Gettysburg deer herd may be cut by 90%

January 08, 1995|By Greg Tasker | Greg Tasker,Sun Staff Correspondent

GETTYSBURG, Pa. -- Another battle is being waged here but instead of soldiers in gray uniforms heading north, it's against four-legged and less-fearsome invaders -- growing numbers of white-tailed deer.

The National Park Service, which manages the Gettysburg Battlefield, is proposing to cut the deer population by as much as 90 percent.

Intensive browsing by the animals is damaging fields where farmers grow crops and the re-growth of historic wooded areas on the hallowed Civil War ground, say park service officials who are considering several measures to curb the growing population.

Park managers estimate that from 800 to 1,000 deer live in the area -- a number they would trim to about 80. They would use relocation, sterilization and controlled shootings to reduce the herds.

Deer commonly are seen by visitors throughout the Gettysburg acreage, where a decisive three-day Civil War battle was fought in July 1863, and on the nearby preserved farm of the late president Dwight D. Eisenhower.

Park officials said that managing the deer population is essential to preserve the landscape of the 5,733-acre battlefield, where more than 50,000 Union and Confederate soldiers were killed and wounded during fighting that included charges from woods -- such as the famous Pickett's Charge -- across open farmland.

"It's very important to see the open fields or woods to understand the battle landscape," said Katie Lawhon, a spokeswoman for Gettysburg National Military Park. "If we don't do something about the damage now, what will the woods look like in 100 years or 200 years?"

Park service officials would like the deer population reduced to about 25 deer for each of the 3.2 forested acres within an 11-square-mile area that includes the southern part of the battlefield, the Eisenhower farm and private land.

The area is now home to about 90 deer per acre.

Park officials cite studies of deer populations in comparable areas elsewhere in Pennsylvania and in northern New York in proposing 25 animals per forested acre as a desirable goal.

Their preferred management plan is a combination of shooting the deer and sterilization.

Park service officials are seeking public comment on a draft of the plan, which has been circulating locally since November. Reducing the deer population has been under study for years.

Ms. Lawhon said the earliest such measures could be attempted would be in the first part of next year.

Little, if any, public outcry has risen against the park service's proposal for reducing the deer herds.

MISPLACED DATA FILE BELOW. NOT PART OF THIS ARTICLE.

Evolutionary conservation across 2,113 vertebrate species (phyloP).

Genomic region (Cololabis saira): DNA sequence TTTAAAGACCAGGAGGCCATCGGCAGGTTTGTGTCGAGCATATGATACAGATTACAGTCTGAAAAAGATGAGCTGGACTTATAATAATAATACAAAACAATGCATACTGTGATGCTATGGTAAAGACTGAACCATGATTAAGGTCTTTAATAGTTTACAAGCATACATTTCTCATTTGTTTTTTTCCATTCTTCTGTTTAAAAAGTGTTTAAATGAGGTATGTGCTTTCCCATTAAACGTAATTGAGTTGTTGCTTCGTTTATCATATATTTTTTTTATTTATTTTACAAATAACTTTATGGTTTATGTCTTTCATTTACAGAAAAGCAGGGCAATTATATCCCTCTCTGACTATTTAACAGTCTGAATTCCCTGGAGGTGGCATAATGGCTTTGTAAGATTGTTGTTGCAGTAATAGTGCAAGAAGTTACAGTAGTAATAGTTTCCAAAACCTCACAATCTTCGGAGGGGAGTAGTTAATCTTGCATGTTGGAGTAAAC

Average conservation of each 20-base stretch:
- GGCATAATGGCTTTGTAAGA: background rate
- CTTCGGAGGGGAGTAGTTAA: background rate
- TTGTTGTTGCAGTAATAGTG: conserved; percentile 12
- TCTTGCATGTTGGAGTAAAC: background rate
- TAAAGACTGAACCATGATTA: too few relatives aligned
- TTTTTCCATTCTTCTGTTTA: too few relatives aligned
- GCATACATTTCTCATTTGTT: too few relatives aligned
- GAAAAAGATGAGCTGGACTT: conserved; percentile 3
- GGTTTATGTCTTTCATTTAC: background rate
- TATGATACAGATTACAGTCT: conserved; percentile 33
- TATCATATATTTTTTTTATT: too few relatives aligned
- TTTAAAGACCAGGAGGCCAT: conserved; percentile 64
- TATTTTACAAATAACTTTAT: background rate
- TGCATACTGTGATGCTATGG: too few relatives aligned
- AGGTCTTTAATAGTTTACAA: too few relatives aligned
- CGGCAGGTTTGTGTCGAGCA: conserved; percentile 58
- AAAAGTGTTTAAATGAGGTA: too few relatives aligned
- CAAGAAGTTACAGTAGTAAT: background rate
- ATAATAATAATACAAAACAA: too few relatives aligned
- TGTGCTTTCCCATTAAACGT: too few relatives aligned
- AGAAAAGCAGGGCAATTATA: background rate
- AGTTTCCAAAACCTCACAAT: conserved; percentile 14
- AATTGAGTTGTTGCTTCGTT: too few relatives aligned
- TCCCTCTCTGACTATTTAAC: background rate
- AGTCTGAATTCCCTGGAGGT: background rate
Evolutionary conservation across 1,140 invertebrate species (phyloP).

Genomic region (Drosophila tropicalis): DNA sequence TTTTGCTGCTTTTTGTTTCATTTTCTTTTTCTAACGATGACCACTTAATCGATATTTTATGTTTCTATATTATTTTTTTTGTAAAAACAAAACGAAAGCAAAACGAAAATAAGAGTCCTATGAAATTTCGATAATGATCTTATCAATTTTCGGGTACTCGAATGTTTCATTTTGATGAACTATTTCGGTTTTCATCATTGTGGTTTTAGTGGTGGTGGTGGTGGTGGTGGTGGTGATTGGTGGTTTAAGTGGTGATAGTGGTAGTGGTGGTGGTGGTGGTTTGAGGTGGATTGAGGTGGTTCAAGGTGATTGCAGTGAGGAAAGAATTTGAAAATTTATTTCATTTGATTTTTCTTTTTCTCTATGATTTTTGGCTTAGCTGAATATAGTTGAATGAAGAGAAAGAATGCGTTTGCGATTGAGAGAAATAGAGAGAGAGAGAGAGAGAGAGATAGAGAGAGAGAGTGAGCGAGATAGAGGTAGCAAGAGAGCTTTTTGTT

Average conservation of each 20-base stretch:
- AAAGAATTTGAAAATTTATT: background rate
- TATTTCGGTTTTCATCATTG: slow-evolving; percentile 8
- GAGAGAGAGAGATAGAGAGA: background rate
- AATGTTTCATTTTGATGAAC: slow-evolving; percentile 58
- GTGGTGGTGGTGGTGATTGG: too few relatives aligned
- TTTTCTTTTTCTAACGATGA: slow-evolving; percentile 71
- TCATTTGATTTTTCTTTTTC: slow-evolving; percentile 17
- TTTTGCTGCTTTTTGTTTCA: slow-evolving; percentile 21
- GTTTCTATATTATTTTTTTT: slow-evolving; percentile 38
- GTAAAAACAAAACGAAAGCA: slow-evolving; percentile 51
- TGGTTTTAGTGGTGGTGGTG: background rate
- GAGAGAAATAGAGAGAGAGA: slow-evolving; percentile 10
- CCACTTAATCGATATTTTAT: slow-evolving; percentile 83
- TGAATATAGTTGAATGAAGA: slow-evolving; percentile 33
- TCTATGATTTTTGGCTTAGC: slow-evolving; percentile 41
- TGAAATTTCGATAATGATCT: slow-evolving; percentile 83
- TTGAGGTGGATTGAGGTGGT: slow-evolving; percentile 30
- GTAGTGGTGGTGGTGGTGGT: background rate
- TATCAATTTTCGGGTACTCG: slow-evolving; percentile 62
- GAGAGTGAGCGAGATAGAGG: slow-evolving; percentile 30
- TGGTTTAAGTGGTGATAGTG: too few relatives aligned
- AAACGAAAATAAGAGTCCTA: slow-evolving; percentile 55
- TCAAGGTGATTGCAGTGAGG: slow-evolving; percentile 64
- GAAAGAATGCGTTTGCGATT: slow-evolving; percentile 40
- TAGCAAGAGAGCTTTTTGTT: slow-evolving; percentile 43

"Ten years ago, it would have been impossible to have something like this without controversy," said Dick Waybright, an Adams County commissioner and dairy farmer. "Local nonfarmers used to think it was so nice to look at deer until they started eating their expensive shrubs to survive during the winter.

"There is a general realization that we have to reduce the deer population. It's gotten out of control," he said.

Groups such as the Chamber of Commerce of Gettysburg and Adams County and the local chapter of the Society for the Prevention of Cruelty to Animals have declined to comment.

Not everyone agrees on how the population should be managed or reduced.

"I would like to see a nonlethal attempt made first," said Barbara Platt, who lives on a 28-acre farm outside Gettysburg. "The deer problems are exacerbated by large crop fields. I would like to see an alteration of the farming to see if that would resolve the deer problem. I would like to see that before we resort to any hunting."

Mrs. Platt said the farming that occurs on the battlefield now is not representative of agricultural practices in 1863. Farmers then grew crops in smaller fields -- instead of the 200- to 300-acre fields of corn, sorghum and other crops found on the battlefield today.

"The battlefield doesn't look like it did in 1863," she said. "But if it did look like it did in 1863, who would want to farm small farms? It's not economically feasible."

George Lower, owner of Lord Nelson's Nature Store and Gallery in downtown Gettysburg, agreed that farming practices should be altered to discourage the deer from browsing on the battlefield.

"The farming program there is not historically accurate," he said. "It's much more modern and efficient. A simple way to get rid of some of the deer would be not to plant corn. Having all that corn out there is like having a lollipop for a kid."

Ms. Lawhon said such measures have been considered. Park officials, she said, aren't trying to re-create an 1863 farming environment. Rather, they're trying to preserve what was open agricultural land. And the crops grown on the leased land is the decision of farmers, who have to follow National Park Service guidelines.

"We have substituted corn in a lot of places," she said. "There's been a suggestion to convert to native grasses, but we don't feel that would meet our interpretive objectives."

Some question other aspects of the proposed shooting.

"We have lots of deer -- there's no question about that," said

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